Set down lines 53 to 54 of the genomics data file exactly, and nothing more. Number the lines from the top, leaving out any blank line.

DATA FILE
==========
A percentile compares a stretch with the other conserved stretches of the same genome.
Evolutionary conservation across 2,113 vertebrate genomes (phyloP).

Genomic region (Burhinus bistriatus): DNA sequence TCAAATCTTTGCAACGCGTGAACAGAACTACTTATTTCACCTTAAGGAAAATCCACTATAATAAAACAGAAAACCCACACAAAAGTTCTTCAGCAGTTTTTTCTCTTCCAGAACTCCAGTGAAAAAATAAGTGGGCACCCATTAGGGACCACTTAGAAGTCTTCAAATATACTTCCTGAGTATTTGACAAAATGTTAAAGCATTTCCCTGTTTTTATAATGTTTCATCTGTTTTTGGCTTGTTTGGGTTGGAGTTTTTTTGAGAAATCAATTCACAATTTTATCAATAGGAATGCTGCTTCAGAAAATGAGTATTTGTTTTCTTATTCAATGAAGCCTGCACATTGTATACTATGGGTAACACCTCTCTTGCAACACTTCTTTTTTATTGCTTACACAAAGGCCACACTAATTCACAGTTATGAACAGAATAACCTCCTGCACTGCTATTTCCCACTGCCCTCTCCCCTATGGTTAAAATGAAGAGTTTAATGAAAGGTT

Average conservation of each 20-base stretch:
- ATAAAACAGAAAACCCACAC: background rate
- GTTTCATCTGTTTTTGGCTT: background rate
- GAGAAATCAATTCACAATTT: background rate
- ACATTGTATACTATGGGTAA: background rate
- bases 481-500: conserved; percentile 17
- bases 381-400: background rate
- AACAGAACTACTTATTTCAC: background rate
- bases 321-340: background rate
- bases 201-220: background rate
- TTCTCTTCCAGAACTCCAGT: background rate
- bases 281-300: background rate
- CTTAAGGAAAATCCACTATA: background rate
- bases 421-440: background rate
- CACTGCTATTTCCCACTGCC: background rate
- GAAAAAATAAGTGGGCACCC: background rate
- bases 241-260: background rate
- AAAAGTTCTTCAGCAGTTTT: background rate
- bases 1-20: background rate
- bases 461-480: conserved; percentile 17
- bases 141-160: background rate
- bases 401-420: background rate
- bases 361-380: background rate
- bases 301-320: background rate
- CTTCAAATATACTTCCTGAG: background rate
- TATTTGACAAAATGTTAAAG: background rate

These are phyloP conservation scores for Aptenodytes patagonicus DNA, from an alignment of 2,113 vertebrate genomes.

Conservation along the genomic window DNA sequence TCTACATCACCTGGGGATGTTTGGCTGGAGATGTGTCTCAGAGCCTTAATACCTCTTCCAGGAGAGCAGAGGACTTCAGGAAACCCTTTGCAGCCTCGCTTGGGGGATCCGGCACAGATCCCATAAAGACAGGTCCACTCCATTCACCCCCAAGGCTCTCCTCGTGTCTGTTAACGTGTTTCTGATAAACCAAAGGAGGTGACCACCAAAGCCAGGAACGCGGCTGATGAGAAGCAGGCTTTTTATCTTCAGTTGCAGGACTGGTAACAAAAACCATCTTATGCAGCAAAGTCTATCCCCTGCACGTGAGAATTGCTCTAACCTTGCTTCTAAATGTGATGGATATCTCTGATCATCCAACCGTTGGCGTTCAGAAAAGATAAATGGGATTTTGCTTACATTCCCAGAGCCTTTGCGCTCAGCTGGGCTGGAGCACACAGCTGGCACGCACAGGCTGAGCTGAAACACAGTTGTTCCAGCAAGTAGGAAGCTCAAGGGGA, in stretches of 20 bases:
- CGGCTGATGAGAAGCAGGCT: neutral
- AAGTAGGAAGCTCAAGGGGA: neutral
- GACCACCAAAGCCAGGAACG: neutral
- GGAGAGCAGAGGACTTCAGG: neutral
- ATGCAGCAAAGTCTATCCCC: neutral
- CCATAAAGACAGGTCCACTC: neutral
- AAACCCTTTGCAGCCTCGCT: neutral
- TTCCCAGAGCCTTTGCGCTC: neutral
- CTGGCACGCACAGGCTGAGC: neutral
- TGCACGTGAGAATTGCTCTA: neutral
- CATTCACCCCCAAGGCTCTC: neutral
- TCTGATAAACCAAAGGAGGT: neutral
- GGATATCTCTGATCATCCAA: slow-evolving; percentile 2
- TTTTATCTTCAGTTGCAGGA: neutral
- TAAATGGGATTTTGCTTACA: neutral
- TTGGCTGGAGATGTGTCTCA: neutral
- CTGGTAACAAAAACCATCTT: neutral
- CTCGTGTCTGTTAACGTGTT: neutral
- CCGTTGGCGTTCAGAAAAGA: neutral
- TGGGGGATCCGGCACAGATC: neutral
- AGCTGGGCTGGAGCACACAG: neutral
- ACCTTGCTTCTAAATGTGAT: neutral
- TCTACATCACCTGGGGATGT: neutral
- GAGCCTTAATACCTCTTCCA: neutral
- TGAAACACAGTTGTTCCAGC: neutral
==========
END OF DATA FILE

- ACCTTGCTTCTAAATGTGAT: neutral
- TCTACATCACCTGGGGATGT: neutral